Melatonin production influenced by low frequency magnetic fields
Keywords:Magnetic Field, Biological Effects, Melatonin.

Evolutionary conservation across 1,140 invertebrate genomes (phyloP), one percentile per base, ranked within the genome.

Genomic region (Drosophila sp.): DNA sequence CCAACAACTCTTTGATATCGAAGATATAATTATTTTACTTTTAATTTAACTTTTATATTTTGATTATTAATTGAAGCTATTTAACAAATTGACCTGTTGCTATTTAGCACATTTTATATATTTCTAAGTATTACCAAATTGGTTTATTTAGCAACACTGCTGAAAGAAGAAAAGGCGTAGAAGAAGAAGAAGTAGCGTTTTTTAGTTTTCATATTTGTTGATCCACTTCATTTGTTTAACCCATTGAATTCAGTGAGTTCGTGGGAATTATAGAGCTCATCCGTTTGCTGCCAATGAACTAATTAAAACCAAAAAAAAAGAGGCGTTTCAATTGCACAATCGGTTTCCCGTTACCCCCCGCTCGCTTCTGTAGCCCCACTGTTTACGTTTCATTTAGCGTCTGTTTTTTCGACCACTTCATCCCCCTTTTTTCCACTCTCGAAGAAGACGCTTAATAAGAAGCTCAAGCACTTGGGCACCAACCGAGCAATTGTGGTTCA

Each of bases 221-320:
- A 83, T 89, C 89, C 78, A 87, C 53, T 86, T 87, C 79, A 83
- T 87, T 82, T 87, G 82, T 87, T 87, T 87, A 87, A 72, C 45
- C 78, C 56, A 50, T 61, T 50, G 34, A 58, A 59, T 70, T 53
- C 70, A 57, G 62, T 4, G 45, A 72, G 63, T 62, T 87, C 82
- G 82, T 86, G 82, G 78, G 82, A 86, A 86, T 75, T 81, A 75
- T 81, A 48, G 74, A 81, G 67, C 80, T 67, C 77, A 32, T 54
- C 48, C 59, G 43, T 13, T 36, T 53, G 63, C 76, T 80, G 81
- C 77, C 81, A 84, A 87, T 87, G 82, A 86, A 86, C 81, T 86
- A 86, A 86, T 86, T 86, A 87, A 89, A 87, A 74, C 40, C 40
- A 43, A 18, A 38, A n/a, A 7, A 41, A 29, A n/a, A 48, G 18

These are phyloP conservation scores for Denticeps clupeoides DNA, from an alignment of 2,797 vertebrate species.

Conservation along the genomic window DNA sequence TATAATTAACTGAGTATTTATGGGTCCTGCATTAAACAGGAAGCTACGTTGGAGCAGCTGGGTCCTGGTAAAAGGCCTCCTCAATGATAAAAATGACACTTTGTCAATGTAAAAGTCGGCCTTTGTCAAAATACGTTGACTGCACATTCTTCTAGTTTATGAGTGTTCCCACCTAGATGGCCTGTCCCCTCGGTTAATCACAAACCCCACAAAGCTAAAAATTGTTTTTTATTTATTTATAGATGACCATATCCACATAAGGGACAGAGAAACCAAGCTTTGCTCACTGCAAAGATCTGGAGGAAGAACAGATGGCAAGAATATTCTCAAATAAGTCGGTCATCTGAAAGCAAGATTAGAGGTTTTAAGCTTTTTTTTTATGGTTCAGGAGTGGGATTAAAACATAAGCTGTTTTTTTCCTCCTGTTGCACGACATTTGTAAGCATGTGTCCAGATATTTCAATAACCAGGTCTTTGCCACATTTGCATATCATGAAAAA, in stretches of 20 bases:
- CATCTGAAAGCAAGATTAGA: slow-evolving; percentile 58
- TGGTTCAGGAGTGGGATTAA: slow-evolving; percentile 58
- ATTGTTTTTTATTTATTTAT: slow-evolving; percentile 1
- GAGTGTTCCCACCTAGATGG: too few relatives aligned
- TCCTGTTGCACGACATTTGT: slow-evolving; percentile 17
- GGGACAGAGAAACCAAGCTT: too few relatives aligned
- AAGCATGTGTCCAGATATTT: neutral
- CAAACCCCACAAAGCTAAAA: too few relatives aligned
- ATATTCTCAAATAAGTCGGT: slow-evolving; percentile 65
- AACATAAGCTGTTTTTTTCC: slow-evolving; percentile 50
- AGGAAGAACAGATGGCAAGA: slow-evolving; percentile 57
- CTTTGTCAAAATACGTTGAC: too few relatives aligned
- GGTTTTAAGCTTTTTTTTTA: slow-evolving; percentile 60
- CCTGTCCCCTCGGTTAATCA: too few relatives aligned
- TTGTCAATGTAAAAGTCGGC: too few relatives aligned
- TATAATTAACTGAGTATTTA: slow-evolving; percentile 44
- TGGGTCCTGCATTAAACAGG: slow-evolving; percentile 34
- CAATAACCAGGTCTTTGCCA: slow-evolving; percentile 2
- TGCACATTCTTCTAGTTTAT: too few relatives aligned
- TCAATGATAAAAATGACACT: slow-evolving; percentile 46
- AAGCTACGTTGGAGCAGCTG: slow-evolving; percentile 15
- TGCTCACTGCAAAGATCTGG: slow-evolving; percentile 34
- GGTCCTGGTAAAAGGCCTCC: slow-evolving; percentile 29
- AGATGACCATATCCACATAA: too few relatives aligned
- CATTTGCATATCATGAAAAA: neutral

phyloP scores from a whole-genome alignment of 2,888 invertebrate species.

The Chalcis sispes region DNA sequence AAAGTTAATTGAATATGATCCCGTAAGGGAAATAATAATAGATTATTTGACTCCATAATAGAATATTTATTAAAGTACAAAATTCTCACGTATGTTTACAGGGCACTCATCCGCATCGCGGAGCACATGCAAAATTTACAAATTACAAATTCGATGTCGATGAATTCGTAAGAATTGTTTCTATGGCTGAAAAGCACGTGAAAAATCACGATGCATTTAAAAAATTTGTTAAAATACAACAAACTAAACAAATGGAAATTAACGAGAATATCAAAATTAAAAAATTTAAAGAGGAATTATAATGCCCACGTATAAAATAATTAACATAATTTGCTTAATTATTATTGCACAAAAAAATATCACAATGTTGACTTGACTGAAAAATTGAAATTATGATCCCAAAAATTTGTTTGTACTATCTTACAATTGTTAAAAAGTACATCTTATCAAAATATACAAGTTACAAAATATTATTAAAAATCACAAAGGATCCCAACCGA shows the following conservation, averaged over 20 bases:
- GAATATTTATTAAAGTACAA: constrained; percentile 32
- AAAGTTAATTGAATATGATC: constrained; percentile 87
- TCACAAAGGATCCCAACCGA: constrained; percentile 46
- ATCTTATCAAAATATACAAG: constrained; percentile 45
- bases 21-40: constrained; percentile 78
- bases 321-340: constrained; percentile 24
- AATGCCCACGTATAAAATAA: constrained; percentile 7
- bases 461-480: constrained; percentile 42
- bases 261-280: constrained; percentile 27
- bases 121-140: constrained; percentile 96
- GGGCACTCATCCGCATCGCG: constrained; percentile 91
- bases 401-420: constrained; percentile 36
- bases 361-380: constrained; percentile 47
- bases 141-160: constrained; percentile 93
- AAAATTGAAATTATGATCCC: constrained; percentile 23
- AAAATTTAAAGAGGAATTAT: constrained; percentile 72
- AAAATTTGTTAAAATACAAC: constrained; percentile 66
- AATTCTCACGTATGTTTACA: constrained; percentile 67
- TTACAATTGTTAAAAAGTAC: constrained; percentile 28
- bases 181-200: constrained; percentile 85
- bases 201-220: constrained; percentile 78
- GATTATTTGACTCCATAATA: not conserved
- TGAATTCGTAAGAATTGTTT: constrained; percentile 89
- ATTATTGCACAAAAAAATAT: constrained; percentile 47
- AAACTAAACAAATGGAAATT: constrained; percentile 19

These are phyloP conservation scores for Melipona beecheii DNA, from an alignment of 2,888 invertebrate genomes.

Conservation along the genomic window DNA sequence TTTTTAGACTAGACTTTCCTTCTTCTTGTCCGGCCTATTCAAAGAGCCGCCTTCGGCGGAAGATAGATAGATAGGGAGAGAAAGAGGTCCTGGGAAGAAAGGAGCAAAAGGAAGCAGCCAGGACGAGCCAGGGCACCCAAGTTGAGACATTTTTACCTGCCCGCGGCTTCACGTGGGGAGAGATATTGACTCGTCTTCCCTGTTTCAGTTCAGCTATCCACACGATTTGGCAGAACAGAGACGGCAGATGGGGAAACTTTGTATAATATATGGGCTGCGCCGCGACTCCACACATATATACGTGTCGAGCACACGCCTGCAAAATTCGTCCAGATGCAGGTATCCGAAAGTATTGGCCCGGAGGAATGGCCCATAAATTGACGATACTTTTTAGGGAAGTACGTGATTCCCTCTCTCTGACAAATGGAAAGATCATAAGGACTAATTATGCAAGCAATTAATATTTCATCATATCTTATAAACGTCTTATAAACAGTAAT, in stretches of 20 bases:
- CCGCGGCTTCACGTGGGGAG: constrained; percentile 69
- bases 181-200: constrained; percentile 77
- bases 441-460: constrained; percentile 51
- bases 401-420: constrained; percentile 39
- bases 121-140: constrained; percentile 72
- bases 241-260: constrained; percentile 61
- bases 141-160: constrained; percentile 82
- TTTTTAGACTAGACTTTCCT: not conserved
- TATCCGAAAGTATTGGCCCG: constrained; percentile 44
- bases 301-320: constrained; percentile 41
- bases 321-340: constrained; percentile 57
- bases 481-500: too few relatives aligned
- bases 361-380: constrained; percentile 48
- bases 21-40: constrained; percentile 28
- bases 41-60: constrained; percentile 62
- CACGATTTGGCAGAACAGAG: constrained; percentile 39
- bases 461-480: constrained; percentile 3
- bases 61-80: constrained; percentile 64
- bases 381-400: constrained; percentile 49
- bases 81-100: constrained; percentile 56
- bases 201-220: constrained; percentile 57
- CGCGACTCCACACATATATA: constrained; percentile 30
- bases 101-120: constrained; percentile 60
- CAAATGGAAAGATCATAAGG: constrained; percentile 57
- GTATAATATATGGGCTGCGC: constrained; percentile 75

In several residential and occupational studies, suppression of nocturnal melatonin in humans, which is induced by magnetic field, has been reported. The pineal gland produces melatonin and consider it as its major secretory product, which has a vital role in human well-being and health as it was suggested by the growing literature. Generally, exposure to the electric field has many biological effects, and the research on which has recently made this neurohormone, which is associated with the generation and classification of electric field, a focal point. To raise the risk of cancer through changing the pineal glands' regular functions and disrupting the melatonin's nocturnal increase in its release and synthesis, exposure to magnetic fields has been hypothesized. It is very essential to ascertain whether hormonal levers are changed during the exposure of humans to a magnetic field at night because the evidence for the "melatonin hypothesis" relies chiefly upon rodent data. The field-induced alterations were failed to be observed by all studies which have investigated the alterations in melatonin under controlled laboratory conditions when humans are exposed to a magnetic field. However, melatonin levels are altered through the exposure to low frequency magnetic fields, as it has been proposed by several observational studies in occupational and residential settings, which usually differ in terms of the presence of possible confounders, the individuals' health status and their general characteristics, the exposure conditions, and the attained measurement's precisions, durations and types. The associated differences in the duration of exposure may lead to this model of conflicting results. In the laboratory studies, only one night of exposure to a magnetic field was received by volunteers. In contrast, participants in the observational studies, usually for long periods on a daily basis, received chronic exposures to such fields. The consistent measurements of each melatonin over time is considered as another related possible explanation. It is unknown if the frequent magnetic field exposures suppress the inherent stability of each measurement of melatonin over time. In conclusion, the explanation of the contrasting results obtained in laboratory studies, and not in observational ones, could be helped by the evidence for improved suppression or increased variable measurements of melatonin attained in studies with longer controlled exposures.
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